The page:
Four Afghan civilians holed up in a Kabul safe house while waiting to give evidence in former soldier Ben Roberts-Smith’s defamation lawsuit are in mounting danger from Taliban forces, who have seized nearly a third of the country and are reportedly in striking distance of the capital.
Mr Roberts-Smith’s action against The Age, The Sydney Morning Herald, The Canberra Times and three journalists was adjourned for at least three weeks on June 29 when COVID-19 border restrictions meant interstate witnesses would be locked out of their home states or forced to quarantine for two weeks on their return.
But as the proceedings wait for the threat of coronavirus to recede in Australia, the danger is advancing for three men and one woman on the other side of the world who claim to have witnessed alleged war crimes at the centre of the case. They are set to give evidence via video link from the offices of a law firm in Kabul.
The Taliban has been gaining ground in the north following the withdrawal of American and allied forces from Afghanistan, with 10 districts in Badakhshan province to the militant group in the past two days, according to Afghan officials, eight of them without a fight.
In Oruzgan province, where Australian troops spent much of their efforts during the war and where the alleged war crimes are alleged to have occurred, several districts have been taken over in the past week. The provincial capital of Tarin Kowt is the only district not under Taliban control.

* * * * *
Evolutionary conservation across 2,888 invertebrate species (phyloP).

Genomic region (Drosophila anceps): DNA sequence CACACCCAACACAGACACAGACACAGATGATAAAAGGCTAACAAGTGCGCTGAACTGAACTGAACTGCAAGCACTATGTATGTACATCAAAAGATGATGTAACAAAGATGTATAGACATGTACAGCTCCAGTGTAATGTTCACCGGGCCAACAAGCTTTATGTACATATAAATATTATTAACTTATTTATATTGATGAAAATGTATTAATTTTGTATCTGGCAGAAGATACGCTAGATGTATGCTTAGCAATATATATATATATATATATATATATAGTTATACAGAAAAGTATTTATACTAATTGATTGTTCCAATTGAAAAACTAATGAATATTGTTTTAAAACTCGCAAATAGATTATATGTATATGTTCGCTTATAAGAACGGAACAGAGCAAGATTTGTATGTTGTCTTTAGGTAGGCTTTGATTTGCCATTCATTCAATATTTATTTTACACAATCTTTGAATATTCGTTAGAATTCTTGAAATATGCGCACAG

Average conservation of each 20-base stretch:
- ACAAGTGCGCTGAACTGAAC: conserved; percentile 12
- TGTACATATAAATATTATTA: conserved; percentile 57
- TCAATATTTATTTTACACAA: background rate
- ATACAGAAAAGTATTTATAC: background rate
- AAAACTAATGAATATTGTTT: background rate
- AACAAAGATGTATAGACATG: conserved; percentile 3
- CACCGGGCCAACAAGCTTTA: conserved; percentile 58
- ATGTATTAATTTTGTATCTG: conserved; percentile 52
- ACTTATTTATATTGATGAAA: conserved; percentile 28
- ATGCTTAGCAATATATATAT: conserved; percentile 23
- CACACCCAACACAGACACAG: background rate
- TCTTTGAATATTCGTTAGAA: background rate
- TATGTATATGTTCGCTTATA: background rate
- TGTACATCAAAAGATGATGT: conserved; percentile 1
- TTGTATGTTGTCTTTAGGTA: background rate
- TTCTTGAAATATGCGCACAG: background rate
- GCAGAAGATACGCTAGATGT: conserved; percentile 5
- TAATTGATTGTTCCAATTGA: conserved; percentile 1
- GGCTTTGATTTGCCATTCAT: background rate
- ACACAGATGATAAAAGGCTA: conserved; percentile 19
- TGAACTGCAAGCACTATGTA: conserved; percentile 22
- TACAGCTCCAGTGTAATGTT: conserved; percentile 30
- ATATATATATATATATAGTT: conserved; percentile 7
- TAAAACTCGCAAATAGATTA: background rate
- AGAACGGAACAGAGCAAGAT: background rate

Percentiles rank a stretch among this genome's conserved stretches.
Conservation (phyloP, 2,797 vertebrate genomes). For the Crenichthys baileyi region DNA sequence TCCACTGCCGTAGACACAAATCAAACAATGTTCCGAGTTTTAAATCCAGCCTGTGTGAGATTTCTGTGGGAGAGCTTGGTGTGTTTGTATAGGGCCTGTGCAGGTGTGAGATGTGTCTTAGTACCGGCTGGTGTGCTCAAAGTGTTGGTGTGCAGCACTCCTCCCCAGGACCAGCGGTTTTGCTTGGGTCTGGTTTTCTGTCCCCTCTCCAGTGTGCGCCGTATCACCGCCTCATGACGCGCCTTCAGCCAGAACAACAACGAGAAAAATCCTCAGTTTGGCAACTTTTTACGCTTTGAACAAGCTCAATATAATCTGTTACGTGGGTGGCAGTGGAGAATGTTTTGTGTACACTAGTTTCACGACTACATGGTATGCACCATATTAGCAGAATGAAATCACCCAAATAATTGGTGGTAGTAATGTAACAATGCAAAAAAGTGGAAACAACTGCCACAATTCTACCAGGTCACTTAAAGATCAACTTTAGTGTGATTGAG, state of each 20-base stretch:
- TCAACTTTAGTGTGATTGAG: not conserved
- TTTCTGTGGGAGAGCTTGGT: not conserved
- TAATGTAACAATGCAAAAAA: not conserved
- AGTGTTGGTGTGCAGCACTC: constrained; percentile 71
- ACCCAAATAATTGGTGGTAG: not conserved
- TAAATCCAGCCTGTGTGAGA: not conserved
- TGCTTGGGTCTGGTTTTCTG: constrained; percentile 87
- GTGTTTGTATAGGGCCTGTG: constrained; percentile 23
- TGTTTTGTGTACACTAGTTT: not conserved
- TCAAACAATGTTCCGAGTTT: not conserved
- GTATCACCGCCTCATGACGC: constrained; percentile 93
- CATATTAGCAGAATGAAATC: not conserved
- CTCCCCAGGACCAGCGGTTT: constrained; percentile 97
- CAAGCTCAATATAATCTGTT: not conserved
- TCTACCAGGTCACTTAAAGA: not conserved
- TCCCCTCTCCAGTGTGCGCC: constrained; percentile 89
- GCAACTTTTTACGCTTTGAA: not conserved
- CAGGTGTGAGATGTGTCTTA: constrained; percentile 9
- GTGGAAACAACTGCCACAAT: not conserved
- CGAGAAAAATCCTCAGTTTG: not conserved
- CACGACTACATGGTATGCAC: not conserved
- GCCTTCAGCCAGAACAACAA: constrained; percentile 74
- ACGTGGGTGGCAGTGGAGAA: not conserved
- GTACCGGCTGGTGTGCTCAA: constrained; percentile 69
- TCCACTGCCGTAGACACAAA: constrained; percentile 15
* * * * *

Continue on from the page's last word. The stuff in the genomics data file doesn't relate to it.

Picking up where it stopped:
The Afghan villagers are witnesses to the alleged murder of Ali Jan, who is alleged to have been kicked off a cliff and then shot in 2012 while he was under the control of Australian soldiers, contrary to the Geneva Convention. Two of the witnesses say they saw a tall soldier kick Ali Jan off the cliff before hearing gunshots. The witnesses say they later saw gunshot wounds to Ali Jan’s face and body.
Lawyers for the media outlets asked the court at the closure of Mr Roberts-Smith’s evidence last week if the Afghan witnesses’ testimony could be brought forward in light of the worsening security situation, but Justice Anthony Besanko opted for a longer adjournment to avoid the disruption of a stop-start timetable.
The media outlets are considering whether to ask when the case briefly appears in court on July 19 for the evidence by the Afghan witnesses to be brought forward. Hearings are not due to recommence until July 26.
Australian National University Professor William Maley, who specialises in Afghan politics, said Afghan towns that had fallen were now subject to strict totalitarian control, the women had been locked away and the Taliban were “on a roll”.